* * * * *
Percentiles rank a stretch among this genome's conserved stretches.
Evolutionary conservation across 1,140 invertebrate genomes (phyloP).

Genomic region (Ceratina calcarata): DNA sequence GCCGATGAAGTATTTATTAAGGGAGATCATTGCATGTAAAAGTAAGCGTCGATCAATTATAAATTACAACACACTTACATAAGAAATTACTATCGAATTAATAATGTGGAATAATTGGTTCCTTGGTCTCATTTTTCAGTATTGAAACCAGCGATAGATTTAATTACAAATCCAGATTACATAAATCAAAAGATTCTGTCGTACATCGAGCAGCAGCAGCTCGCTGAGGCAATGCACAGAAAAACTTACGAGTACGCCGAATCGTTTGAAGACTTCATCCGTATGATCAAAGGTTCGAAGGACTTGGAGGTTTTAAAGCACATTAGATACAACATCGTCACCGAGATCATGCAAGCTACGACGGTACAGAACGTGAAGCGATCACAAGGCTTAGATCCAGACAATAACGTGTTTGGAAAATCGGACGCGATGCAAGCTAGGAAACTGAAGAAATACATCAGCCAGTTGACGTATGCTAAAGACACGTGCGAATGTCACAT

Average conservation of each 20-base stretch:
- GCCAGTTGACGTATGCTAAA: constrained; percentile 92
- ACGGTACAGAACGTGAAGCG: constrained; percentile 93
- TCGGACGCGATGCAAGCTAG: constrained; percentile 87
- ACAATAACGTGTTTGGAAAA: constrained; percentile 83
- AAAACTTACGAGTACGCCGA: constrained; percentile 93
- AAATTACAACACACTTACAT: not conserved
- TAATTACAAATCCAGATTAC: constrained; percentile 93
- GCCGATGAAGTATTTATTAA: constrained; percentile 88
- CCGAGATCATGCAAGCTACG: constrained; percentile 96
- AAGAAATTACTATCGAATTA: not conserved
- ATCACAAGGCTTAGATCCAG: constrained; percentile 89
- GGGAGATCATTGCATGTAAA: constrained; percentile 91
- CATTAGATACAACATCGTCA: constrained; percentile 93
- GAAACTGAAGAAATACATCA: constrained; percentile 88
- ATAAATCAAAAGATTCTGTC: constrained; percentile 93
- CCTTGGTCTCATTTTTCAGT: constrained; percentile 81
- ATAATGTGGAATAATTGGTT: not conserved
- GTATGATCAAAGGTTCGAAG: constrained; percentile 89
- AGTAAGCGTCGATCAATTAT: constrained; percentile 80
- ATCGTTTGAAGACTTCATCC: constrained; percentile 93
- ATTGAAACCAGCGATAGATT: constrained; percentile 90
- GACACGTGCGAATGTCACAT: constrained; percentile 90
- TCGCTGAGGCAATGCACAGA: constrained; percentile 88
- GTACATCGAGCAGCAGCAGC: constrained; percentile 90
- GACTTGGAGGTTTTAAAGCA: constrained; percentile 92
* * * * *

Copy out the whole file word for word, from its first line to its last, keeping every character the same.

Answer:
Percentiles rank a stretch among this genome's conserved stretches.
Evolutionary conservation across 1,140 invertebrate genomes (phyloP).

Genomic region (Ceratina calcarata): DNA sequence GCCGATGAAGTATTTATTAAGGGAGATCATTGCATGTAAAAGTAAGCGTCGATCAATTATAAATTACAACACACTTACATAAGAAATTACTATCGAATTAATAATGTGGAATAATTGGTTCCTTGGTCTCATTTTTCAGTATTGAAACCAGCGATAGATTTAATTACAAATCCAGATTACATAAATCAAAAGATTCTGTCGTACATCGAGCAGCAGCAGCTCGCTGAGGCAATGCACAGAAAAACTTACGAGTACGCCGAATCGTTTGAAGACTTCATCCGTATGATCAAAGGTTCGAAGGACTTGGAGGTTTTAAAGCACATTAGATACAACATCGTCACCGAGATCATGCAAGCTACGACGGTACAGAACGTGAAGCGATCACAAGGCTTAGATCCAGACAATAACGTGTTTGGAAAATCGGACGCGATGCAAGCTAGGAAACTGAAGAAATACATCAGCCAGTTGACGTATGCTAAAGACACGTGCGAATGTCACAT

Average conservation of each 20-base stretch:
- GCCAGTTGACGTATGCTAAA: constrained; percentile 92
- ACGGTACAGAACGTGAAGCG: constrained; percentile 93
- TCGGACGCGATGCAAGCTAG: constrained; percentile 87
- ACAATAACGTGTTTGGAAAA: constrained; percentile 83
- AAAACTTACGAGTACGCCGA: constrained; percentile 93
- AAATTACAACACACTTACAT: not conserved
- TAATTACAAATCCAGATTAC: constrained; percentile 93
- GCCGATGAAGTATTTATTAA: constrained; percentile 88
- CCGAGATCATGCAAGCTACG: constrained; percentile 96
- AAGAAATTACTATCGAATTA: not conserved
- ATCACAAGGCTTAGATCCAG: constrained; percentile 89
- GGGAGATCATTGCATGTAAA: constrained; percentile 91
- CATTAGATACAACATCGTCA: constrained; percentile 93
- GAAACTGAAGAAATACATCA: constrained; percentile 88
- ATAAATCAAAAGATTCTGTC: constrained; percentile 93
- CCTTGGTCTCATTTTTCAGT: constrained; percentile 81
- ATAATGTGGAATAATTGGTT: not conserved
- GTATGATCAAAGGTTCGAAG: constrained; percentile 89
- AGTAAGCGTCGATCAATTAT: constrained; percentile 80
- ATCGTTTGAAGACTTCATCC: constrained; percentile 93
- ATTGAAACCAGCGATAGATT: constrained; percentile 90
- GACACGTGCGAATGTCACAT: constrained; percentile 90
- TCGCTGAGGCAATGCACAGA: constrained; percentile 88
- GTACATCGAGCAGCAGCAGC: constrained; percentile 90
- GACTTGGAGGTTTTAAAGCA: constrained; percentile 92